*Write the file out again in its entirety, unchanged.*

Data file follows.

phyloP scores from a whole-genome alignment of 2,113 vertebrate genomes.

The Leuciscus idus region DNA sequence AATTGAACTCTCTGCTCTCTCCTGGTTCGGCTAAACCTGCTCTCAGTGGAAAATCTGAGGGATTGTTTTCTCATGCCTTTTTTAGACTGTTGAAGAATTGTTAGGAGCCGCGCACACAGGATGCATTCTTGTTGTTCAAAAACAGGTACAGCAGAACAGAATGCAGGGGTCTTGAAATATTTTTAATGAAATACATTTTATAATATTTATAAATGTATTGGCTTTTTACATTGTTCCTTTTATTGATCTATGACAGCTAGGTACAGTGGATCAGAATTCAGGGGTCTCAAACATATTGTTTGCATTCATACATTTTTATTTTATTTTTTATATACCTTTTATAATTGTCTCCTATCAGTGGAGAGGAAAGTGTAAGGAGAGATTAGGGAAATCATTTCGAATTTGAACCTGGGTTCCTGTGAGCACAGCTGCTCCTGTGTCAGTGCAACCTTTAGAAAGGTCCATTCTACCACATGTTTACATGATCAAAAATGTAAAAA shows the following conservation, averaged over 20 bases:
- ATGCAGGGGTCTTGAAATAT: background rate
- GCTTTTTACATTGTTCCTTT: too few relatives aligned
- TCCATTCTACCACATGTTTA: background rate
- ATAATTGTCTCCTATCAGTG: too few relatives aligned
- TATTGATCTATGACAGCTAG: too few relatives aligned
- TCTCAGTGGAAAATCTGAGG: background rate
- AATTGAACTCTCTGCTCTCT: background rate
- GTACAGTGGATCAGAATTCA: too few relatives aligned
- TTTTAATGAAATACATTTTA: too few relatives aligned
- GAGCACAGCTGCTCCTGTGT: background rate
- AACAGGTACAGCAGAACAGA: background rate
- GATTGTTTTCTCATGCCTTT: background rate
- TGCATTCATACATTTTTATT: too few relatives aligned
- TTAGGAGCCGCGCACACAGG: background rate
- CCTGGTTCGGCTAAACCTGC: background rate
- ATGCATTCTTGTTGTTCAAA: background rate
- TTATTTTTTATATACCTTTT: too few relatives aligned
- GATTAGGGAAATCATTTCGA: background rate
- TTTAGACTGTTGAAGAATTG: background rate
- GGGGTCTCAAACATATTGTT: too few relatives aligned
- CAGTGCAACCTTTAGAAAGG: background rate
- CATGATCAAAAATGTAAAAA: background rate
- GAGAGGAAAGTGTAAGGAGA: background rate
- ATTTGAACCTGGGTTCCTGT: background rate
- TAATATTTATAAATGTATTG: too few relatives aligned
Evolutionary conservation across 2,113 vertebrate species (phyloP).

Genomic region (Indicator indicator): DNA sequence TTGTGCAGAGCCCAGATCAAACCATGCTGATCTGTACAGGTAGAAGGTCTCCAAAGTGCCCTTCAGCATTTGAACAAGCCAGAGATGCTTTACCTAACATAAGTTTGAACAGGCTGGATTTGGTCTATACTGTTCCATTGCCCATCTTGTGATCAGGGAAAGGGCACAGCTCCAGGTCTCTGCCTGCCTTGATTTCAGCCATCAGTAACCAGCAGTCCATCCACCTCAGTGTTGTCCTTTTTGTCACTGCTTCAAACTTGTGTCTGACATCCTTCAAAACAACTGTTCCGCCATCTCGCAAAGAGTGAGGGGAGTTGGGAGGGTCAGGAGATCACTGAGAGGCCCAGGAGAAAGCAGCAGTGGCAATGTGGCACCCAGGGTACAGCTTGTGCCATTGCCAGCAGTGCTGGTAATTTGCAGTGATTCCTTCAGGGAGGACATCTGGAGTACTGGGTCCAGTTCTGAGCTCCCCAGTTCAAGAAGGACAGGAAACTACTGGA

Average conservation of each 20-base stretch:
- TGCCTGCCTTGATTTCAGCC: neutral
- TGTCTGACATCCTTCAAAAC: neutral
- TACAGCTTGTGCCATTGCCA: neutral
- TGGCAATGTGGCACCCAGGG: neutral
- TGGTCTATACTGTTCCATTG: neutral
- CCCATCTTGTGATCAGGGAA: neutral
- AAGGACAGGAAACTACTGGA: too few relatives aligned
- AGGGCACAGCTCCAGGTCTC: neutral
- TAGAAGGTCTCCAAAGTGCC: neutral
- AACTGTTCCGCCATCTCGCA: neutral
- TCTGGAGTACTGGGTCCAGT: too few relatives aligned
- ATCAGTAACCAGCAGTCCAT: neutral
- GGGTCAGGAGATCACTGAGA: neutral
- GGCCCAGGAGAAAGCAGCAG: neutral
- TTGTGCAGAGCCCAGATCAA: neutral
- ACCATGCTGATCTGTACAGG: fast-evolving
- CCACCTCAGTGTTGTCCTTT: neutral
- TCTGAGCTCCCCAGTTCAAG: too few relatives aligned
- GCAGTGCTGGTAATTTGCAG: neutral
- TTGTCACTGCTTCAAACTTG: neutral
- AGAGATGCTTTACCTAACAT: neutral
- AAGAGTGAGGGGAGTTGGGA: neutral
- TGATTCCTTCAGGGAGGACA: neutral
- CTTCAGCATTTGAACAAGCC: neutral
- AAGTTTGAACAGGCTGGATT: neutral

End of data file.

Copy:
phyloP scores from a whole-genome alignment of 2,113 vertebrate genomes.

The Leuciscus idus region DNA sequence AATTGAACTCTCTGCTCTCTCCTGGTTCGGCTAAACCTGCTCTCAGTGGAAAATCTGAGGGATTGTTTTCTCATGCCTTTTTTAGACTGTTGAAGAATTGTTAGGAGCCGCGCACACAGGATGCATTCTTGTTGTTCAAAAACAGGTACAGCAGAACAGAATGCAGGGGTCTTGAAATATTTTTAATGAAATACATTTTATAATATTTATAAATGTATTGGCTTTTTACATTGTTCCTTTTATTGATCTATGACAGCTAGGTACAGTGGATCAGAATTCAGGGGTCTCAAACATATTGTTTGCATTCATACATTTTTATTTTATTTTTTATATACCTTTTATAATTGTCTCCTATCAGTGGAGAGGAAAGTGTAAGGAGAGATTAGGGAAATCATTTCGAATTTGAACCTGGGTTCCTGTGAGCACAGCTGCTCCTGTGTCAGTGCAACCTTTAGAAAGGTCCATTCTACCACATGTTTACATGATCAAAAATGTAAAAA shows the following conservation, averaged over 20 bases:
- ATGCAGGGGTCTTGAAATAT: background rate
- GCTTTTTACATTGTTCCTTT: too few relatives aligned
- TCCATTCTACCACATGTTTA: background rate
- ATAATTGTCTCCTATCAGTG: too few relatives aligned
- TATTGATCTATGACAGCTAG: too few relatives aligned
- TCTCAGTGGAAAATCTGAGG: background rate
- AATTGAACTCTCTGCTCTCT: background rate
- GTACAGTGGATCAGAATTCA: too few relatives aligned
- TTTTAATGAAATACATTTTA: too few relatives aligned
- GAGCACAGCTGCTCCTGTGT: background rate
- AACAGGTACAGCAGAACAGA: background rate
- GATTGTTTTCTCATGCCTTT: background rate
- TGCATTCATACATTTTTATT: too few relatives aligned
- TTAGGAGCCGCGCACACAGG: background rate
- CCTGGTTCGGCTAAACCTGC: background rate
- ATGCATTCTTGTTGTTCAAA: background rate
- TTATTTTTTATATACCTTTT: too few relatives aligned
- GATTAGGGAAATCATTTCGA: background rate
- TTTAGACTGTTGAAGAATTG: background rate
- GGGGTCTCAAACATATTGTT: too few relatives aligned
- CAGTGCAACCTTTAGAAAGG: background rate
- CATGATCAAAAATGTAAAAA: background rate
- GAGAGGAAAGTGTAAGGAGA: background rate
- ATTTGAACCTGGGTTCCTGT: background rate
- TAATATTTATAAATGTATTG: too few relatives aligned
Evolutionary conservation across 2,113 vertebrate species (phyloP).

Genomic region (Indicator indicator): DNA sequence TTGTGCAGAGCCCAGATCAAACCATGCTGATCTGTACAGGTAGAAGGTCTCCAAAGTGCCCTTCAGCATTTGAACAAGCCAGAGATGCTTTACCTAACATAAGTTTGAACAGGCTGGATTTGGTCTATACTGTTCCATTGCCCATCTTGTGATCAGGGAAAGGGCACAGCTCCAGGTCTCTGCCTGCCTTGATTTCAGCCATCAGTAACCAGCAGTCCATCCACCTCAGTGTTGTCCTTTTTGTCACTGCTTCAAACTTGTGTCTGACATCCTTCAAAACAACTGTTCCGCCATCTCGCAAAGAGTGAGGGGAGTTGGGAGGGTCAGGAGATCACTGAGAGGCCCAGGAGAAAGCAGCAGTGGCAATGTGGCACCCAGGGTACAGCTTGTGCCATTGCCAGCAGTGCTGGTAATTTGCAGTGATTCCTTCAGGGAGGACATCTGGAGTACTGGGTCCAGTTCTGAGCTCCCCAGTTCAAGAAGGACAGGAAACTACTGGA

Average conservation of each 20-base stretch:
- TGCCTGCCTTGATTTCAGCC: neutral
- TGTCTGACATCCTTCAAAAC: neutral
- TACAGCTTGTGCCATTGCCA: neutral
- TGGCAATGTGGCACCCAGGG: neutral
- TGGTCTATACTGTTCCATTG: neutral
- CCCATCTTGTGATCAGGGAA: neutral
- AAGGACAGGAAACTACTGGA: too few relatives aligned
- AGGGCACAGCTCCAGGTCTC: neutral
- TAGAAGGTCTCCAAAGTGCC: neutral
- AACTGTTCCGCCATCTCGCA: neutral
- TCTGGAGTACTGGGTCCAGT: too few relatives aligned
- ATCAGTAACCAGCAGTCCAT: neutral
- GGGTCAGGAGATCACTGAGA: neutral
- GGCCCAGGAGAAAGCAGCAG: neutral
- TTGTGCAGAGCCCAGATCAA: neutral
- ACCATGCTGATCTGTACAGG: fast-evolving
- CCACCTCAGTGTTGTCCTTT: neutral
- TCTGAGCTCCCCAGTTCAAG: too few relatives aligned
- GCAGTGCTGGTAATTTGCAG: neutral
- TTGTCACTGCTTCAAACTTG: neutral
- AGAGATGCTTTACCTAACAT: neutral
- AAGAGTGAGGGGAGTTGGGA: neutral
- TGATTCCTTCAGGGAGGACA: neutral
- CTTCAGCATTTGAACAAGCC: neutral
- AAGTTTGAACAGGCTGGATT: neutral